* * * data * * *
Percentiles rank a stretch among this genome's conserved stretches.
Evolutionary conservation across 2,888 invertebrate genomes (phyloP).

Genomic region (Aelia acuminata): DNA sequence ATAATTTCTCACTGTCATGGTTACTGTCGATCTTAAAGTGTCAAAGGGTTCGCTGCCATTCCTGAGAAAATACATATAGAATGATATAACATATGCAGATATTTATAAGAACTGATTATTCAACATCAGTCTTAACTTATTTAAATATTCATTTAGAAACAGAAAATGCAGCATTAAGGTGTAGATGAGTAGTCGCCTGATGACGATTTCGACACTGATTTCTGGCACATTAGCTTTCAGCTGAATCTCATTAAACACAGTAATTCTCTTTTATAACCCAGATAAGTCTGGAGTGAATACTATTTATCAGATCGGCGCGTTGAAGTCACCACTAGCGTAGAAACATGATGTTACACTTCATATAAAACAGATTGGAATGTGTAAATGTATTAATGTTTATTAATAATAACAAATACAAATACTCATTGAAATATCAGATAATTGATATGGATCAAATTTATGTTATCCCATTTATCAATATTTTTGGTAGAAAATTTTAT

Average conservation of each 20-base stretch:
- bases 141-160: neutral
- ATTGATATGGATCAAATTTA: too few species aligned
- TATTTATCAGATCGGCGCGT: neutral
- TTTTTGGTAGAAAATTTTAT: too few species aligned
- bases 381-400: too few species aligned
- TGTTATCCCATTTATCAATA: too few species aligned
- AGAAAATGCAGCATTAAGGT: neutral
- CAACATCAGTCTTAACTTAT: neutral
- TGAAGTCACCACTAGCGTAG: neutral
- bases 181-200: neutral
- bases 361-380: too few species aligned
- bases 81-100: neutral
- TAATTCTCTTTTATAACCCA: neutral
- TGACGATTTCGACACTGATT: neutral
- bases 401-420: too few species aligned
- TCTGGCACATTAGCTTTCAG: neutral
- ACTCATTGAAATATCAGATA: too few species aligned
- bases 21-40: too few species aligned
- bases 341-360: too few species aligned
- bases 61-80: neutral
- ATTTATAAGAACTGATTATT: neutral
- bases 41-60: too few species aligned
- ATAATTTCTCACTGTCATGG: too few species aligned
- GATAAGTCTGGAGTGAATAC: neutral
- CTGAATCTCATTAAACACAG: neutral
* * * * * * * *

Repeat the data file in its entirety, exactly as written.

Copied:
Percentiles rank a stretch among this genome's conserved stretches.
Evolutionary conservation across 2,888 invertebrate genomes (phyloP).

Genomic region (Aelia acuminata): DNA sequence ATAATTTCTCACTGTCATGGTTACTGTCGATCTTAAAGTGTCAAAGGGTTCGCTGCCATTCCTGAGAAAATACATATAGAATGATATAACATATGCAGATATTTATAAGAACTGATTATTCAACATCAGTCTTAACTTATTTAAATATTCATTTAGAAACAGAAAATGCAGCATTAAGGTGTAGATGAGTAGTCGCCTGATGACGATTTCGACACTGATTTCTGGCACATTAGCTTTCAGCTGAATCTCATTAAACACAGTAATTCTCTTTTATAACCCAGATAAGTCTGGAGTGAATACTATTTATCAGATCGGCGCGTTGAAGTCACCACTAGCGTAGAAACATGATGTTACACTTCATATAAAACAGATTGGAATGTGTAAATGTATTAATGTTTATTAATAATAACAAATACAAATACTCATTGAAATATCAGATAATTGATATGGATCAAATTTATGTTATCCCATTTATCAATATTTTTGGTAGAAAATTTTAT

Average conservation of each 20-base stretch:
- bases 141-160: neutral
- ATTGATATGGATCAAATTTA: too few species aligned
- TATTTATCAGATCGGCGCGT: neutral
- TTTTTGGTAGAAAATTTTAT: too few species aligned
- bases 381-400: too few species aligned
- TGTTATCCCATTTATCAATA: too few species aligned
- AGAAAATGCAGCATTAAGGT: neutral
- CAACATCAGTCTTAACTTAT: neutral
- TGAAGTCACCACTAGCGTAG: neutral
- bases 181-200: neutral
- bases 361-380: too few species aligned
- bases 81-100: neutral
- TAATTCTCTTTTATAACCCA: neutral
- TGACGATTTCGACACTGATT: neutral
- bases 401-420: too few species aligned
- TCTGGCACATTAGCTTTCAG: neutral
- ACTCATTGAAATATCAGATA: too few species aligned
- bases 21-40: too few species aligned
- bases 341-360: too few species aligned
- bases 61-80: neutral
- ATTTATAAGAACTGATTATT: neutral
- bases 41-60: too few species aligned
- ATAATTTCTCACTGTCATGG: too few species aligned
- GATAAGTCTGGAGTGAATAC: neutral
- CTGAATCTCATTAAACACAG: neutral